The broadcaster, best known as host of the radio show Talkback, is fronting a series on Ulster folk who left an imprint down under.
The influence of Scots Irish settlers in the new world has not had the historic prominence it deserves at home.
This is perhaps because early immigrants into those societies, that became some of the most advanced nations on earth (Australia, New Zealand, Canada and the United States), identified so heavily with the communities they were building that they shed some of their past identity.
We tend not to hear now of English Americans today, for example, in the way that we hear of Italian Americans or Irish Americans, even though the English and Germans were the most populous groups in the area that became the United States, whereas some other immigrant groups arrived much later than them, in the late 1800s.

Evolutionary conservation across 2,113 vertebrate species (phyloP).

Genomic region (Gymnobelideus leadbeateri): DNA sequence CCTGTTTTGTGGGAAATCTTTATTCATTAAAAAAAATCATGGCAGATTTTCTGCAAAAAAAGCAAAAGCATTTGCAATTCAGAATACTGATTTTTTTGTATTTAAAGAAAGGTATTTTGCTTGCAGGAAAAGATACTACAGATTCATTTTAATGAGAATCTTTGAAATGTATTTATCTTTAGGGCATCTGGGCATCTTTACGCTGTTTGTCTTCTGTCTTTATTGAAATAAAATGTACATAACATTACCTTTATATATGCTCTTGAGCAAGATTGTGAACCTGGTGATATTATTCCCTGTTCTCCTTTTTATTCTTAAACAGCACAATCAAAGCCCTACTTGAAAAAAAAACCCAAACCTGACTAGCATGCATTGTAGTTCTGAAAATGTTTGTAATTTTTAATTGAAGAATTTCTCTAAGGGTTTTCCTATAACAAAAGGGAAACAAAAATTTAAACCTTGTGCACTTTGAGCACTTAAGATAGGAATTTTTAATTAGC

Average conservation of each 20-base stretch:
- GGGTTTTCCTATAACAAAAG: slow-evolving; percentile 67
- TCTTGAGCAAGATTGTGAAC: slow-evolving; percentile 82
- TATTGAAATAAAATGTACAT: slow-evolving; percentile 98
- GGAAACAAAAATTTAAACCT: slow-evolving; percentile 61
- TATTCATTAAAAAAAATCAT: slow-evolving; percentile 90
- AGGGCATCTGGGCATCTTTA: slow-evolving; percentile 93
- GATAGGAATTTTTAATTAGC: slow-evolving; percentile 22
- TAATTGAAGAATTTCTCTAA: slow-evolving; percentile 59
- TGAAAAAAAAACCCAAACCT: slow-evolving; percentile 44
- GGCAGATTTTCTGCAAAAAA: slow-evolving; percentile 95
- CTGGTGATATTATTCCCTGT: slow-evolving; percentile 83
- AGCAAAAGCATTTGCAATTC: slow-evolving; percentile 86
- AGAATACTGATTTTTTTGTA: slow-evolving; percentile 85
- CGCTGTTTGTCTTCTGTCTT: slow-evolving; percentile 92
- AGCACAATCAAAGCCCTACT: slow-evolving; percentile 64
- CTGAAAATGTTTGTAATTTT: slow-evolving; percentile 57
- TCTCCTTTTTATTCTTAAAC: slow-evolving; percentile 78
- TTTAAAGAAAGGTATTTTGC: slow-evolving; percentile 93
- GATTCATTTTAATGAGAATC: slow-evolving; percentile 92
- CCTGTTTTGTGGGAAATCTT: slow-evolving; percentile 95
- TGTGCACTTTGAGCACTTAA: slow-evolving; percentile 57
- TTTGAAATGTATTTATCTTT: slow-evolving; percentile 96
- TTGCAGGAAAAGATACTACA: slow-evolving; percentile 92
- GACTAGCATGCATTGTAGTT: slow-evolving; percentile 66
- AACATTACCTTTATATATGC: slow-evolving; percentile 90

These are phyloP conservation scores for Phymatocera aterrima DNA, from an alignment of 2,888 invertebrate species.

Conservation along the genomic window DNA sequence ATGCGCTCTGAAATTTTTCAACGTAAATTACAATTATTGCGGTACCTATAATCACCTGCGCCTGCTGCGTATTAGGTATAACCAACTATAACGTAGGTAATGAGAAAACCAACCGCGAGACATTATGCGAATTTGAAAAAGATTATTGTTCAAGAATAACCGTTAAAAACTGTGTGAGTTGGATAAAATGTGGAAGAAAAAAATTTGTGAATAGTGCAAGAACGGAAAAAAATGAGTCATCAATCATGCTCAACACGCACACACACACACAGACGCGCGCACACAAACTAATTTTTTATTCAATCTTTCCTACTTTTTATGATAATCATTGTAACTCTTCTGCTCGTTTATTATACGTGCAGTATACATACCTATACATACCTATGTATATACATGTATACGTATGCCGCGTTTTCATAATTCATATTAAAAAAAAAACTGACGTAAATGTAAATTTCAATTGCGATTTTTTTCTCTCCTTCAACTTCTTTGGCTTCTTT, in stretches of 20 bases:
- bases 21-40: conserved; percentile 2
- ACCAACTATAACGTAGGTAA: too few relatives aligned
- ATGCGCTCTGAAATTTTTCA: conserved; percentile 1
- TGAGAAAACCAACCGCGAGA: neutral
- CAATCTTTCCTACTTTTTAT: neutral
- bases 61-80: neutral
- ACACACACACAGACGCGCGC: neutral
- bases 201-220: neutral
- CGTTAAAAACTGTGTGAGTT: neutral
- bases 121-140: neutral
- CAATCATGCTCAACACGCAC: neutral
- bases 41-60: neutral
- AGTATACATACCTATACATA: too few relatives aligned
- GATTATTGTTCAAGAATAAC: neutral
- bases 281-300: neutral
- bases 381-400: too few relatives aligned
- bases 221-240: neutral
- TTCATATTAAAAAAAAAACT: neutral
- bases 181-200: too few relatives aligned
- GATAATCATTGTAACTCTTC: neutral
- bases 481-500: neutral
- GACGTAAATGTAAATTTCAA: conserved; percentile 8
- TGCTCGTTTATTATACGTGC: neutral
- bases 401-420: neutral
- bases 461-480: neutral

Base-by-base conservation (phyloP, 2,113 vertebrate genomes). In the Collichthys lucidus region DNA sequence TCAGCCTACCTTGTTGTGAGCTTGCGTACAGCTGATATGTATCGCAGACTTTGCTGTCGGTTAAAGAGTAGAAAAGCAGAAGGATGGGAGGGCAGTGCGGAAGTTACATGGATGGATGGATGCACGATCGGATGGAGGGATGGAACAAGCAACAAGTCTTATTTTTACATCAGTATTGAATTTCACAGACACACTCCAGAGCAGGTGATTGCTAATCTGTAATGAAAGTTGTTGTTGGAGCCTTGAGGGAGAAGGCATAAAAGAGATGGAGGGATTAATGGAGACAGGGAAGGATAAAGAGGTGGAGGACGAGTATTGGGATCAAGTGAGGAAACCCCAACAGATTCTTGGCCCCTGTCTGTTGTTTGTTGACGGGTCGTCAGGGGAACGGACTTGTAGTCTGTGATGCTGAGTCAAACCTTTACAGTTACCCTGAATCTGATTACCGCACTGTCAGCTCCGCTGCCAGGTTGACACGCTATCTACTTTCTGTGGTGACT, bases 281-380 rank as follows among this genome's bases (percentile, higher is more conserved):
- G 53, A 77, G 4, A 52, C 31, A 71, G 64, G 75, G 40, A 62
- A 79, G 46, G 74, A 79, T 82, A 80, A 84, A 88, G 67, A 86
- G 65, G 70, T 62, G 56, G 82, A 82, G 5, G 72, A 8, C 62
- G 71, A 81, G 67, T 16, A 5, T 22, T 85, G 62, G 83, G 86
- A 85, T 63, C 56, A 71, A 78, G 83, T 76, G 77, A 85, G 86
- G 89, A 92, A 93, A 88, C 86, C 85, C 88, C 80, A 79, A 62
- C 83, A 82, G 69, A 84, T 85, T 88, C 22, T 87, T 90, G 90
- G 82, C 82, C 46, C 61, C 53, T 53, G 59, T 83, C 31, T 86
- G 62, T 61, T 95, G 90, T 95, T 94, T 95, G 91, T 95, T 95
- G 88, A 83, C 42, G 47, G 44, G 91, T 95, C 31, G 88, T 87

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Ulster people had also made the journey earlier, from the early 1700s. The News Letter, which just turned 280, was launched as departures for abroad were becoming a major population movement, reported by the paper.This welcome BBC series has had financial support from Northern Ireland Screen’s Ulster Scots Broadcast fund. Alongside the Irish language and its history, it is part of our heritage and is deserving of public backing. It is culture without controversy or compulsion.